What Happens if You Don’t Remove Your Wisdom Teeth

Often the staff at our oral and maxillofacial surgery center is asked, what happens if you don’t remove your wisdom teeth? That’s a fair question. So we thought we’d answer it in a general way here. Not removing your wisdom teeth is as common as removing them. However, which way is best? What are the pros and cons of wisdom teeth removal?

Not Removing Your Wisdom Teeth

For some people, this is a fallback position. They ignore their wisdom teeth and just hope they come in straight. However, a simple dental x-ray may tell a different story. That’s why regular visits to the dentist or orthodontist can reveal what the right course of action is. It’s always better to be proactive.

Before the teeth come in, X-rays show the position and direction of a tooth before it erupts at the surface. Once the tooth comes in, it shouldn’t crowd the teeth next to it. Since these teeth grow very slowly, patients should make sure to have regular dental visits which can tell them if a problem has occurred.

Once they are in, the tooth must be well cared for. Since it is in the back, it may take extra time to ensure that it stays as clean as the front teeth.

Not removing your wisdom teethWisdom Tooth Removal is Better than an Impacted Tooth

If your periodic X-rays show a problem, the worst thing you can do for your mouth health is to ignore it. You don’t want an impacted tooth. This is one that is stuck under the gums and can’t get out. It will start to affect the teeth that it is touching or pushing.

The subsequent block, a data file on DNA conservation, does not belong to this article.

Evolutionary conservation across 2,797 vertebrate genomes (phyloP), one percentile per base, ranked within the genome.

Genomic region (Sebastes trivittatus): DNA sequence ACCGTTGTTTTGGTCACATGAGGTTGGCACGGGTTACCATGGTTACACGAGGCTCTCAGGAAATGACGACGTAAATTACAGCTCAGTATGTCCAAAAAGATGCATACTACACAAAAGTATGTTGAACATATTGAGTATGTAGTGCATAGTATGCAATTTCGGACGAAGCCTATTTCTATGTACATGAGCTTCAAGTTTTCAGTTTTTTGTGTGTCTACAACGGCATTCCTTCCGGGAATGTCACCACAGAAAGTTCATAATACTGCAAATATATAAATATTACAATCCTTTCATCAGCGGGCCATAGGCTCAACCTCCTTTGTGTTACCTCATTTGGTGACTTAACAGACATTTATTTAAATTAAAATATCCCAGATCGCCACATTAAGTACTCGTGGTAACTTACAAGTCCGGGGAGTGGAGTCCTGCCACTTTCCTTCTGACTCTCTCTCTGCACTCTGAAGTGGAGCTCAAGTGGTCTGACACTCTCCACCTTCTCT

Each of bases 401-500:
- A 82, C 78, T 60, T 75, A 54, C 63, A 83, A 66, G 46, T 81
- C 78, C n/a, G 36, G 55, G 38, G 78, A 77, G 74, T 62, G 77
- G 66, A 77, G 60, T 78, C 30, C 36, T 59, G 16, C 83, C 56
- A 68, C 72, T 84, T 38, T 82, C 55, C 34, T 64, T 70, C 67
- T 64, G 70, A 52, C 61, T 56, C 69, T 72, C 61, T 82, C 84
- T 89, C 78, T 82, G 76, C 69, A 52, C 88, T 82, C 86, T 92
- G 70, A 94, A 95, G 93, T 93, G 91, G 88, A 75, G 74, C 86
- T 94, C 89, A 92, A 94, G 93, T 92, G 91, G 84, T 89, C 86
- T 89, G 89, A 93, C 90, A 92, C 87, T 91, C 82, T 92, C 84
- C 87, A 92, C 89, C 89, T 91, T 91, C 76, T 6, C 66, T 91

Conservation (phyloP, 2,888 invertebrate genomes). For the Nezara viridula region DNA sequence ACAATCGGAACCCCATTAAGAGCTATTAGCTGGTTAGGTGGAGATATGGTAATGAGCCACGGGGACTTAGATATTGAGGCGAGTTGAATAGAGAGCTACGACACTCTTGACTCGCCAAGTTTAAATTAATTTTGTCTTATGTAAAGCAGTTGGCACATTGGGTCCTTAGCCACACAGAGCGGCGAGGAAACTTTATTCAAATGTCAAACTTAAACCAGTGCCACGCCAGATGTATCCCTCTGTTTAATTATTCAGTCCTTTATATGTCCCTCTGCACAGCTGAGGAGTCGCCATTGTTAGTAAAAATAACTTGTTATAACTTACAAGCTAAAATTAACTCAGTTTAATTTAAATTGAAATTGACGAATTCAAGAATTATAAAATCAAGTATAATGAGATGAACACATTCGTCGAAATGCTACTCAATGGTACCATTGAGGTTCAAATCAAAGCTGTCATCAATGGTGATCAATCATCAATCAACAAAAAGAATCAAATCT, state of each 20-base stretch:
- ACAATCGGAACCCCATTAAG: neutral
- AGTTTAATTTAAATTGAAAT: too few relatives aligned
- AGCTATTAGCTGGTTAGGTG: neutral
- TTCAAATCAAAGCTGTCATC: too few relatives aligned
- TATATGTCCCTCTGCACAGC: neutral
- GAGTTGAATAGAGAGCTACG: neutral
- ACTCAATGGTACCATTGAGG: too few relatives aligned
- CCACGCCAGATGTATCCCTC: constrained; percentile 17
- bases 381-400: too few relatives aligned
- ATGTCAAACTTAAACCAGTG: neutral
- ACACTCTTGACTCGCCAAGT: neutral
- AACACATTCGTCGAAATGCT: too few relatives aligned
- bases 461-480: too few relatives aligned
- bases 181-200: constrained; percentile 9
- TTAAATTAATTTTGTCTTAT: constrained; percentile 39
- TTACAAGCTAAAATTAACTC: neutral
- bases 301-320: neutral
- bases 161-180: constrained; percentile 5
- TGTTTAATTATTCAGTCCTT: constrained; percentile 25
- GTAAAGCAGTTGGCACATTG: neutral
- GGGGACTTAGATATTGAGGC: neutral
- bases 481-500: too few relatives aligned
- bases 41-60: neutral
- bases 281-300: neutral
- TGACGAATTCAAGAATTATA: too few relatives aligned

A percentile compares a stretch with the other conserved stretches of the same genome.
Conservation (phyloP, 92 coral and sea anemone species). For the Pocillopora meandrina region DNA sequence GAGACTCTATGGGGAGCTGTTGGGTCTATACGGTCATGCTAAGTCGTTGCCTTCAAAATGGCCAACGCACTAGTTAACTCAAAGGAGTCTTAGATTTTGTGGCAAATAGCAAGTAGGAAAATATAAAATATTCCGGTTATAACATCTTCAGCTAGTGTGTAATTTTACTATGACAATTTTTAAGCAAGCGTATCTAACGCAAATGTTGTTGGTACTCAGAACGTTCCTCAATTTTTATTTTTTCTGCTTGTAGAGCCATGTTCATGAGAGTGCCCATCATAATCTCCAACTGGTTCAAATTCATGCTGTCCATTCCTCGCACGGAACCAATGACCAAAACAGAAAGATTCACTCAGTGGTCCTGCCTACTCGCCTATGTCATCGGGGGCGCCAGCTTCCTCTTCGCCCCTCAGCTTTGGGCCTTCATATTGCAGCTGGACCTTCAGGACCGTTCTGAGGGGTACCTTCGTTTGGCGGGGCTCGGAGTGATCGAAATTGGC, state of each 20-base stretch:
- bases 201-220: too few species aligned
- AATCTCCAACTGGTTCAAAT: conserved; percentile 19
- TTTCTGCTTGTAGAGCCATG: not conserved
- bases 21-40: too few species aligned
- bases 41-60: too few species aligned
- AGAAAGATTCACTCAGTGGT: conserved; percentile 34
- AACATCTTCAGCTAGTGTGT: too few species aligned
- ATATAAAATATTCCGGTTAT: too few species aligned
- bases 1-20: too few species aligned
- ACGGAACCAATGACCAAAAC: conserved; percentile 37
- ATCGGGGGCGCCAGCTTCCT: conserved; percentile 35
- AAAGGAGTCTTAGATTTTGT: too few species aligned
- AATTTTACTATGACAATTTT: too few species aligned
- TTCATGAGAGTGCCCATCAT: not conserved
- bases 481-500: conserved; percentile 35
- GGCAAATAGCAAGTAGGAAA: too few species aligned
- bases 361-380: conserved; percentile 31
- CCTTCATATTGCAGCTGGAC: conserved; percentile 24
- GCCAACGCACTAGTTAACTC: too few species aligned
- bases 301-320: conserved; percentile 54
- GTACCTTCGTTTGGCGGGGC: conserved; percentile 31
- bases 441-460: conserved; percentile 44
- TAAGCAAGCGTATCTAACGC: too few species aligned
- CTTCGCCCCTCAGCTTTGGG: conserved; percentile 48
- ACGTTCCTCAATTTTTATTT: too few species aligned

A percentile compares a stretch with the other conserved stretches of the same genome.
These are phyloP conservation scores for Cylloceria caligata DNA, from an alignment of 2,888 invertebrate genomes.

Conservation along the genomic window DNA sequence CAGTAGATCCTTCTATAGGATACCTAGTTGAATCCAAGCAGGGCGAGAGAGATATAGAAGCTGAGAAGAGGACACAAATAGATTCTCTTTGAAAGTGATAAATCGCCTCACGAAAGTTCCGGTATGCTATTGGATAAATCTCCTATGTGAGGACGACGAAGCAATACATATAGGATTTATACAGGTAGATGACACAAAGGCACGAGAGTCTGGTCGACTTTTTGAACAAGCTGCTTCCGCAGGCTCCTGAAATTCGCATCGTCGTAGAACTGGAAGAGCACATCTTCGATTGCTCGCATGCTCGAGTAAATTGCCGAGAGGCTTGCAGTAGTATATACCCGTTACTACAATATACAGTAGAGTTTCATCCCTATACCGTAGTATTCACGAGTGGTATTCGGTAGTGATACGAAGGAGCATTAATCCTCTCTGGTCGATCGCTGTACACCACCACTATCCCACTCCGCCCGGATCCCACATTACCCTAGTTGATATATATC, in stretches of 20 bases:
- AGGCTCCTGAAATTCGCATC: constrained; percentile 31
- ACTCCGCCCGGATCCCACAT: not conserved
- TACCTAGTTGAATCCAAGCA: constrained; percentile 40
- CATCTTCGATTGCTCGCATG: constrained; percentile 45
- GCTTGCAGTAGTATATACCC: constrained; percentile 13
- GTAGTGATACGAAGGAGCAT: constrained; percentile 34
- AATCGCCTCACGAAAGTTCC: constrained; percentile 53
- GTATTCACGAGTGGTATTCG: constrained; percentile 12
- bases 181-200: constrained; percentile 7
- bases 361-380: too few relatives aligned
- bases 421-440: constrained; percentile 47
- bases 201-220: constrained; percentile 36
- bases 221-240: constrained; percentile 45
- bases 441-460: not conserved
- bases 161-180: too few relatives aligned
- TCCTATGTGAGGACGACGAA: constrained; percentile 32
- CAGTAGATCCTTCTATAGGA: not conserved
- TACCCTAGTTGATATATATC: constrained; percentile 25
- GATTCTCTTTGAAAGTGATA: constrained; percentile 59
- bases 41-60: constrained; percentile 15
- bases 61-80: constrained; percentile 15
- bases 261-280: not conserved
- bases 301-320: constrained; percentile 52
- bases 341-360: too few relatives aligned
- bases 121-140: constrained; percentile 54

Furthermore, it can become infected. Like any other bacteria, oral bacteria can travel and start to attack your organs, including your kidneys and your heart.

The impacted tooth may develop a cyst or a tumor. This damages the nerves that connect teeth to the jaw. It can begin to eat away at the jaw, leading to long-term damage to the facial structure.

Further Benefits of Wisdom Tooth Removal

Beyond preventing an infection, there are benefits of wisdom tooth removal that affect your whole mouth. A wisdom tooth can come in crooked, pushing the other teeth. If you or your child has had braces, then this will reverse progress.

When teeth crowd together, they are more susceptible to cavities and other decay. Overlapping teeth tend to trap particles. They are harder to clean both by the individual and by the dental hygienist. Too many back teeth can lead to biting the gum during regular chewing.

Clearly, these situations are best avoided. If a dentist is telling you to get your wisdom teeth removed, they are probably right. The best way to know for sure is to get an exam at our oral surgery clinic.

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